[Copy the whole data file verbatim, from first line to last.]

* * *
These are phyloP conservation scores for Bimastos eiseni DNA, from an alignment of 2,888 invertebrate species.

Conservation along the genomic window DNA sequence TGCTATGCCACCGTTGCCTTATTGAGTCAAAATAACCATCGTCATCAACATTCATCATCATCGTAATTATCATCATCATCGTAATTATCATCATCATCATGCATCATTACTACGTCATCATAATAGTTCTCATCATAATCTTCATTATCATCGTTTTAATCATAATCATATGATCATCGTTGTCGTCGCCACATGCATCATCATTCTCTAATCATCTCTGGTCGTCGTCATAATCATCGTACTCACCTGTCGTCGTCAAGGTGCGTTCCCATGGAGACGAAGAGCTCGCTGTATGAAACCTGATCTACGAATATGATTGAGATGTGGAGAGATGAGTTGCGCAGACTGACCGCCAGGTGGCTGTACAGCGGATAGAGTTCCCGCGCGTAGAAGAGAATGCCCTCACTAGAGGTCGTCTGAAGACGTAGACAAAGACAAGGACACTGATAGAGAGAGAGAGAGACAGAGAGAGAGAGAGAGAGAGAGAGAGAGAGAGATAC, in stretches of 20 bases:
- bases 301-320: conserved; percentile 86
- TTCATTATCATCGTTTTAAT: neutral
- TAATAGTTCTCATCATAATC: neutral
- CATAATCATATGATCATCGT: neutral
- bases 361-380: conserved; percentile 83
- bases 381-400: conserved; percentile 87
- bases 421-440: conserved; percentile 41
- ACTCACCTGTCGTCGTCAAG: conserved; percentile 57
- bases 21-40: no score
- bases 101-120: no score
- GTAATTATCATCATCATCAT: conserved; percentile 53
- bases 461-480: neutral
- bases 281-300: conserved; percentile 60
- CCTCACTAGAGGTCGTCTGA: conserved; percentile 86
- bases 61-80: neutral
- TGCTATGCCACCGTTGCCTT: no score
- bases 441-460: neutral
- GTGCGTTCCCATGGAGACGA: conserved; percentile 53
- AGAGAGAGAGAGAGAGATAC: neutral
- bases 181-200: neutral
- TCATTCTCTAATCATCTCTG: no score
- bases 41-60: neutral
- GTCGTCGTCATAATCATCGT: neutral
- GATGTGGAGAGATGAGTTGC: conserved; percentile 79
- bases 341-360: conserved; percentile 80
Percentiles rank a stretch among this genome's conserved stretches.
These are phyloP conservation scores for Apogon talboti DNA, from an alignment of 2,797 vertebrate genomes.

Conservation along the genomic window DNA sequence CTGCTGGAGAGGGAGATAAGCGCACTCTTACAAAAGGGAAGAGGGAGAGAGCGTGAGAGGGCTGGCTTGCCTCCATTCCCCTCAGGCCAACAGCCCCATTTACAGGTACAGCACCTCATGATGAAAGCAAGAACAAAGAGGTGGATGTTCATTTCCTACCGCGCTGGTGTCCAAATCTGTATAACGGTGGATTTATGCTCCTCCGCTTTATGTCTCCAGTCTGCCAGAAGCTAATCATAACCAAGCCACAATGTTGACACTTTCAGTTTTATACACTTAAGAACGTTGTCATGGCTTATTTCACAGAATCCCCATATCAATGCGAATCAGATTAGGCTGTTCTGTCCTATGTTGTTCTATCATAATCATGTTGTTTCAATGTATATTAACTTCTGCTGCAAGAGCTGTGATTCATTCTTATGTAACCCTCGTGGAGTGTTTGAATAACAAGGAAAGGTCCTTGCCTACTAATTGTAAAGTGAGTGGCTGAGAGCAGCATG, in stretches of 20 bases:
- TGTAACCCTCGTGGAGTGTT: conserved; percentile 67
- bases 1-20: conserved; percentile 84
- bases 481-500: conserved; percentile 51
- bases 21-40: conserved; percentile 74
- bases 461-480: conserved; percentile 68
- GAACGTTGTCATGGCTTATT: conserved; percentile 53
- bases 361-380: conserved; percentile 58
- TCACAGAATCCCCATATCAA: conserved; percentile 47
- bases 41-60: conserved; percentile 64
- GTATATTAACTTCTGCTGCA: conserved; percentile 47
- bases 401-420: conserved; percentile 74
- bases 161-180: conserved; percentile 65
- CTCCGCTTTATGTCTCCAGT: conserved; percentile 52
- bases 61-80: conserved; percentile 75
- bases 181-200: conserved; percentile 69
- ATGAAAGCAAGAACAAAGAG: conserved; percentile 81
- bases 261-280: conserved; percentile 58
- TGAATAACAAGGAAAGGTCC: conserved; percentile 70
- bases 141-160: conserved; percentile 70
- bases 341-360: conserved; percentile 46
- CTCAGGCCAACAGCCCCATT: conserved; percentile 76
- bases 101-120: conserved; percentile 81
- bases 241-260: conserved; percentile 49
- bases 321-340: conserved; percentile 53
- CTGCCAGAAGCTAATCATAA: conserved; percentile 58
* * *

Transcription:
These are phyloP conservation scores for Bimastos eiseni DNA, from an alignment of 2,888 invertebrate species.

Conservation along the genomic window DNA sequence TGCTATGCCACCGTTGCCTTATTGAGTCAAAATAACCATCGTCATCAACATTCATCATCATCGTAATTATCATCATCATCGTAATTATCATCATCATCATGCATCATTACTACGTCATCATAATAGTTCTCATCATAATCTTCATTATCATCGTTTTAATCATAATCATATGATCATCGTTGTCGTCGCCACATGCATCATCATTCTCTAATCATCTCTGGTCGTCGTCATAATCATCGTACTCACCTGTCGTCGTCAAGGTGCGTTCCCATGGAGACGAAGAGCTCGCTGTATGAAACCTGATCTACGAATATGATTGAGATGTGGAGAGATGAGTTGCGCAGACTGACCGCCAGGTGGCTGTACAGCGGATAGAGTTCCCGCGCGTAGAAGAGAATGCCCTCACTAGAGGTCGTCTGAAGACGTAGACAAAGACAAGGACACTGATAGAGAGAGAGAGAGACAGAGAGAGAGAGAGAGAGAGAGAGAGAGAGAGATAC, in stretches of 20 bases:
- bases 301-320: conserved; percentile 86
- TTCATTATCATCGTTTTAAT: neutral
- TAATAGTTCTCATCATAATC: neutral
- CATAATCATATGATCATCGT: neutral
- bases 361-380: conserved; percentile 83
- bases 381-400: conserved; percentile 87
- bases 421-440: conserved; percentile 41
- ACTCACCTGTCGTCGTCAAG: conserved; percentile 57
- bases 21-40: no score
- bases 101-120: no score
- GTAATTATCATCATCATCAT: conserved; percentile 53
- bases 461-480: neutral
- bases 281-300: conserved; percentile 60
- CCTCACTAGAGGTCGTCTGA: conserved; percentile 86
- bases 61-80: neutral
- TGCTATGCCACCGTTGCCTT: no score
- bases 441-460: neutral
- GTGCGTTCCCATGGAGACGA: conserved; percentile 53
- AGAGAGAGAGAGAGAGATAC: neutral
- bases 181-200: neutral
- TCATTCTCTAATCATCTCTG: no score
- bases 41-60: neutral
- GTCGTCGTCATAATCATCGT: neutral
- GATGTGGAGAGATGAGTTGC: conserved; percentile 79
- bases 341-360: conserved; percentile 80
Percentiles rank a stretch among this genome's conserved stretches.
These are phyloP conservation scores for Apogon talboti DNA, from an alignment of 2,797 vertebrate genomes.

Conservation along the genomic window DNA sequence CTGCTGGAGAGGGAGATAAGCGCACTCTTACAAAAGGGAAGAGGGAGAGAGCGTGAGAGGGCTGGCTTGCCTCCATTCCCCTCAGGCCAACAGCCCCATTTACAGGTACAGCACCTCATGATGAAAGCAAGAACAAAGAGGTGGATGTTCATTTCCTACCGCGCTGGTGTCCAAATCTGTATAACGGTGGATTTATGCTCCTCCGCTTTATGTCTCCAGTCTGCCAGAAGCTAATCATAACCAAGCCACAATGTTGACACTTTCAGTTTTATACACTTAAGAACGTTGTCATGGCTTATTTCACAGAATCCCCATATCAATGCGAATCAGATTAGGCTGTTCTGTCCTATGTTGTTCTATCATAATCATGTTGTTTCAATGTATATTAACTTCTGCTGCAAGAGCTGTGATTCATTCTTATGTAACCCTCGTGGAGTGTTTGAATAACAAGGAAAGGTCCTTGCCTACTAATTGTAAAGTGAGTGGCTGAGAGCAGCATG, in stretches of 20 bases:
- TGTAACCCTCGTGGAGTGTT: conserved; percentile 67
- bases 1-20: conserved; percentile 84
- bases 481-500: conserved; percentile 51
- bases 21-40: conserved; percentile 74
- bases 461-480: conserved; percentile 68
- GAACGTTGTCATGGCTTATT: conserved; percentile 53
- bases 361-380: conserved; percentile 58
- TCACAGAATCCCCATATCAA: conserved; percentile 47
- bases 41-60: conserved; percentile 64
- GTATATTAACTTCTGCTGCA: conserved; percentile 47
- bases 401-420: conserved; percentile 74
- bases 161-180: conserved; percentile 65
- CTCCGCTTTATGTCTCCAGT: conserved; percentile 52
- bases 61-80: conserved; percentile 75
- bases 181-200: conserved; percentile 69
- ATGAAAGCAAGAACAAAGAG: conserved; percentile 81
- bases 261-280: conserved; percentile 58
- TGAATAACAAGGAAAGGTCC: conserved; percentile 70
- bases 141-160: conserved; percentile 70
- bases 341-360: conserved; percentile 46
- CTCAGGCCAACAGCCCCATT: conserved; percentile 76
- bases 101-120: conserved; percentile 81
- bases 241-260: conserved; percentile 49
- bases 321-340: conserved; percentile 53
- CTGCCAGAAGCTAATCATAA: conserved; percentile 58